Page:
Ashwani Kumar’s poems in ‘Banaras and The Other” are a mischievous irreverence turned at times to the present and at times to the past. The personal and the political, memories and nostalgia, mythical characters and contemporary parodies mix and mingle in these poems in diverse proportions to produce a rare poetic energy that belongs entirely to our times of pain and paradox. –K. Satchidanandan
Ashwani Kumar’s Banaras and the Other captivates us as a delightful romp through myth, folklore and history. Read past the revelry, however, and you will see that it engages passionately and provocatively with the fissured, schismatic scenarios of 21st century India.–Ranjit Hoskote
Menka Shivdasani’s poetry is both original and strikingly unusual, not just her tangential way of putting things across, but also how thought process and imagination run away with the poem, and make it exciting. An experience is translated into another experience and then gets mixed with fancy in a juice blender. Chopping lettuce, she’ll be assailed by visions—burning bride, politician, a ‘wounded Hiroshima’, and finally a finger-chopping Nazi. A poem about separation will end with her handling ‘alien porcelain’ at a tea party. For over three decades the excitement she brings to her fine poetry has never deserted her.
“In my wonderland, there are only beginnings, ‘there is no end’. Plunge into this book of?poems by Claus Ankersen where cat-gods rule, babies are born with stargates for eyes, kisses are catalogued and the 12th pen writes of celebratory sins. Expand the eternity of now. Be nomad, tiger, ‘soulhuntress.’ Head-dive into the mysteries of the world. Dance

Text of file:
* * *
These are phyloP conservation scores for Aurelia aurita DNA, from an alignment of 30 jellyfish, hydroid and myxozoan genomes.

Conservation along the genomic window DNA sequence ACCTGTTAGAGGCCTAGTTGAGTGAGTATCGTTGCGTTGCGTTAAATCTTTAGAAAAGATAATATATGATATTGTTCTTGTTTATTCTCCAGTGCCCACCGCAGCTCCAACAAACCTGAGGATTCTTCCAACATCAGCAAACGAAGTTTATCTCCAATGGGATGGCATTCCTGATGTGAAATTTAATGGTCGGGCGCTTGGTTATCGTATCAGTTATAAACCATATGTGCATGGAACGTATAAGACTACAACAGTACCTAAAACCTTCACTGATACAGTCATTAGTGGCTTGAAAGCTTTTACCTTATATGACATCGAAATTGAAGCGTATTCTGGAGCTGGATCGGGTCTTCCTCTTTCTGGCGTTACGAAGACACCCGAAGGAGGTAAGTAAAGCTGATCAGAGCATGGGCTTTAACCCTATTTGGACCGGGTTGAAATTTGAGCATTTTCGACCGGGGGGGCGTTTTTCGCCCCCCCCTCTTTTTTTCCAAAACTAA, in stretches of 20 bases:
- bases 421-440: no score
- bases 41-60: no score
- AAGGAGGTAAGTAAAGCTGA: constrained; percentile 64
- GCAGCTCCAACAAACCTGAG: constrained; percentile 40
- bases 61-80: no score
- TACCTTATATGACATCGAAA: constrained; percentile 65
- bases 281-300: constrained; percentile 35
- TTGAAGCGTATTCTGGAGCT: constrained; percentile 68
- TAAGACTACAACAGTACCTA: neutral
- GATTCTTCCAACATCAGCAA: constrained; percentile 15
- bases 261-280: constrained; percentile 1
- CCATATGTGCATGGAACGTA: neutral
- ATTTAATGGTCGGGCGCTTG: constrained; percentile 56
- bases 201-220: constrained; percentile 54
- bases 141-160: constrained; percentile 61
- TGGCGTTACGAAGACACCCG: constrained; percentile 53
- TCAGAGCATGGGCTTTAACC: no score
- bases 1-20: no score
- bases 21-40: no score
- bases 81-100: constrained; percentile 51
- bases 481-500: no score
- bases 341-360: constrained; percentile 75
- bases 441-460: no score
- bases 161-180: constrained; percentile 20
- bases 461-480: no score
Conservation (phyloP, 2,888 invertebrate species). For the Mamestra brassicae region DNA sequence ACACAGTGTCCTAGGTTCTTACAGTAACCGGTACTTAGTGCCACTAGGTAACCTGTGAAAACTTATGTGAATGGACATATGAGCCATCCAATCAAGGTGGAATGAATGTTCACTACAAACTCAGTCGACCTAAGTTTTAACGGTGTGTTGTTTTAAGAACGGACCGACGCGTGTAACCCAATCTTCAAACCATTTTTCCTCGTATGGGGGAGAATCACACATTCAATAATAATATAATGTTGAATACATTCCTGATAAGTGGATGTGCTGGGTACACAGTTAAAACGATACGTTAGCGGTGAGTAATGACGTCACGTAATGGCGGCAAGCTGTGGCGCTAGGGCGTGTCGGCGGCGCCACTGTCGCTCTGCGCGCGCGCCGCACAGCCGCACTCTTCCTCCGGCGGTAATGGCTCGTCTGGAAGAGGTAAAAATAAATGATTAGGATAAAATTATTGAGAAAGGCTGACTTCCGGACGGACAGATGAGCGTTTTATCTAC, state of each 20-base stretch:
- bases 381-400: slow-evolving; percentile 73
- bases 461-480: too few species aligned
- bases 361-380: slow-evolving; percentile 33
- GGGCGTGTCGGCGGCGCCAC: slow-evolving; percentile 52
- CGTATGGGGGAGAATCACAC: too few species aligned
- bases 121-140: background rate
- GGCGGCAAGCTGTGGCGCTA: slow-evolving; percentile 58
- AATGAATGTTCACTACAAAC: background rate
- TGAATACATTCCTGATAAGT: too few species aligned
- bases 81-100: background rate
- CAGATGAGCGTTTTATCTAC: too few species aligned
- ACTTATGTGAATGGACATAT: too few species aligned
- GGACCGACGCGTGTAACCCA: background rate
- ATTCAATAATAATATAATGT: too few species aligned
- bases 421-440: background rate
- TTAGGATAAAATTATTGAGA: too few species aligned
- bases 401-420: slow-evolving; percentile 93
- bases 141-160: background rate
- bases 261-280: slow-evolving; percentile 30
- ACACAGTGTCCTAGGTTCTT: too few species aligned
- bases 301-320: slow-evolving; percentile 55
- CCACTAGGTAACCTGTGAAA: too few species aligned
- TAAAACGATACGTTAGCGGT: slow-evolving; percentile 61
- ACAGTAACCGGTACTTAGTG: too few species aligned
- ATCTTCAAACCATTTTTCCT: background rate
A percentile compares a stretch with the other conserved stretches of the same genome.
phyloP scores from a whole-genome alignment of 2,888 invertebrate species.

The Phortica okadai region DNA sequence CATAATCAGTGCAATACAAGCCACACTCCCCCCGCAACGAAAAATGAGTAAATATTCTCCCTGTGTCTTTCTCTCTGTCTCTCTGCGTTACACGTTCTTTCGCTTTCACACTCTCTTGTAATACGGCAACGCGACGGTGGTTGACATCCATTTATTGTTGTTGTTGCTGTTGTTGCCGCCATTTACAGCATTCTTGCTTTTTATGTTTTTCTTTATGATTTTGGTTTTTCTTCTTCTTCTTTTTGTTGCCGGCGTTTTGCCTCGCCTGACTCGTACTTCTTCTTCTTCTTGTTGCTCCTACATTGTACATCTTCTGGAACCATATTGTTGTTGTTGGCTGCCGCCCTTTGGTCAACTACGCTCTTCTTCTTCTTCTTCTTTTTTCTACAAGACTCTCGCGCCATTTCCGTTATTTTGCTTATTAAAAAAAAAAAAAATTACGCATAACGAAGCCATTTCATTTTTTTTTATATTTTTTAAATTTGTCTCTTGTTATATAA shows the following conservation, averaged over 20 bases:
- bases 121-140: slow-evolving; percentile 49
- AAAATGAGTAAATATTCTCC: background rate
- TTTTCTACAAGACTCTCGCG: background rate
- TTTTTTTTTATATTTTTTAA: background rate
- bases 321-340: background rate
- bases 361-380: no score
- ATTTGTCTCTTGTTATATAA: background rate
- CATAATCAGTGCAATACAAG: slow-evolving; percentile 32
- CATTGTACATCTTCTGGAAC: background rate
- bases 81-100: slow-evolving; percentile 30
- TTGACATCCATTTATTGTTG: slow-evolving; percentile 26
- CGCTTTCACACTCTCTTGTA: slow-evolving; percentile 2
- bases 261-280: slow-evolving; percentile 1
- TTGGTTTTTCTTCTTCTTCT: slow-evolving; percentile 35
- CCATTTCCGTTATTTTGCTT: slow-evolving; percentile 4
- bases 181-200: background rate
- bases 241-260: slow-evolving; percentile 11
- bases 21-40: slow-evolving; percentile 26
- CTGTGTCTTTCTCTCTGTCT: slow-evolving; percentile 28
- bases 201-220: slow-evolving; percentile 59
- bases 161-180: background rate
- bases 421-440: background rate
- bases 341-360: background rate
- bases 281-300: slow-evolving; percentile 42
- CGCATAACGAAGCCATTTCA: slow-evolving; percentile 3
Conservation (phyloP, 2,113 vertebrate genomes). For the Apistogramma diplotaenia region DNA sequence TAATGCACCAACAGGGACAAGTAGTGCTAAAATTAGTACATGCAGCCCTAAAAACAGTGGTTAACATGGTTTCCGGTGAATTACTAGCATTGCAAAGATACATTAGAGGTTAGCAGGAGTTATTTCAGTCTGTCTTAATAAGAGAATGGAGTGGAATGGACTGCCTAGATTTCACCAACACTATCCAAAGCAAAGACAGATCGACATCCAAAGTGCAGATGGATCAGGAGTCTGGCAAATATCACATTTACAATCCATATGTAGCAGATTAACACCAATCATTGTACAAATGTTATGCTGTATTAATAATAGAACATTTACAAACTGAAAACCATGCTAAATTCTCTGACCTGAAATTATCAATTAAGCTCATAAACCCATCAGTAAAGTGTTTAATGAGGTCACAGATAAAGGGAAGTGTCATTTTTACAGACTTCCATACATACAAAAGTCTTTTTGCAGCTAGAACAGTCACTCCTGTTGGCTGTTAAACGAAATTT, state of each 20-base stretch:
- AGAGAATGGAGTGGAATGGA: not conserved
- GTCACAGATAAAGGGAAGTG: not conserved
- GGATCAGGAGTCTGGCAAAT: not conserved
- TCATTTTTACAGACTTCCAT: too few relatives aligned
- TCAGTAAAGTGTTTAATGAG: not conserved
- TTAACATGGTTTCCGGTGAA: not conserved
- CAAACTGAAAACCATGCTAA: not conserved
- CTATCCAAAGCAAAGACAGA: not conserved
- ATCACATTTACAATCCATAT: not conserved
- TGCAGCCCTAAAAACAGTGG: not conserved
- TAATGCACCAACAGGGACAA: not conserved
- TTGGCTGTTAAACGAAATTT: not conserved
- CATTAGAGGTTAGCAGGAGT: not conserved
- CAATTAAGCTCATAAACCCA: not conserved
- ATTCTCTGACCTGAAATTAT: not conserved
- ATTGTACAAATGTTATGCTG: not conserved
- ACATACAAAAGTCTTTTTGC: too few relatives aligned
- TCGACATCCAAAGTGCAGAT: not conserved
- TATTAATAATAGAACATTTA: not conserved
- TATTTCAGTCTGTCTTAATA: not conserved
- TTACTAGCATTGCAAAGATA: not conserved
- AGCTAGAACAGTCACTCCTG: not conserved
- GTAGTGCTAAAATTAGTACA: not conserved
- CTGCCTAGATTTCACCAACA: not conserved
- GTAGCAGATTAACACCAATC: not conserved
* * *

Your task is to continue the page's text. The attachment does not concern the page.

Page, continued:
Sanjeev Khandekar (1958) is a poet and a visual artist. Kavita (Granthali, 1990) a collection of his early poetry and Search Engine (Granthali, 2004). These collections have been followed by three volumes of poetry – All that I Wanna Do (Abhidha Nantar, 2005), Mutatis Mutandis (2006) & (2014) and Two Poems (2006). Khandekar?s two books, ‘1,2,3… Happy Galaxy’ and collection of present poetry ‘Smiles’ (2007) are published by Abhida Nantar in 2007. In 1982, he edited Sankalp: A collection of essays by social activists in Maharashtra .It was awarded the Marathi Sahitya Parishad award. His second book, the novel Ashant Parva (Season of Unrest, 1992), concerns itself with the construction of a politically sensitive self in post-industrial India. Khandekar is based in Mumbai.
Through sex-dolls and addictions, for whom poetry can be just another narcotic throbbing in your vein. Khandekar’s man has stretched himself to the limits of the Machiavellian primate, modifying his behaviour and absurdum to fit in with the changing patterns of a world spinning out of control on the wheel of progress. Meet the ghost in the machine Sanjeev Khandekar’s poetry grins impishly, then socks you in the eye. It makes you feel horns on your head and inspect your skin for green stripes. Khandekar breaks conventions of belief, language and genre to offer a world with no certainties, where you are just a gob of self-awareness floating in a matrix of virtual reality, mutating every moment to balance your inner needs with social expectations. You are the Mutatis Mutandis Man the human ‘with necessary changes’ carried out the modified man tossed between inscrutable science and enigmatic religious faith, the creature who gropes for love and creativity that may lure you towards self-destruction. Meet Khandekar’s Monster and see if he seems familiar.
Khandekar’s poetry, like his art, is disturbingly unconventional; and Abhay Sardesai and Nandita Wagle’s excellent translation from Marathi now brings it to the English reader.
-Antara Dev Sen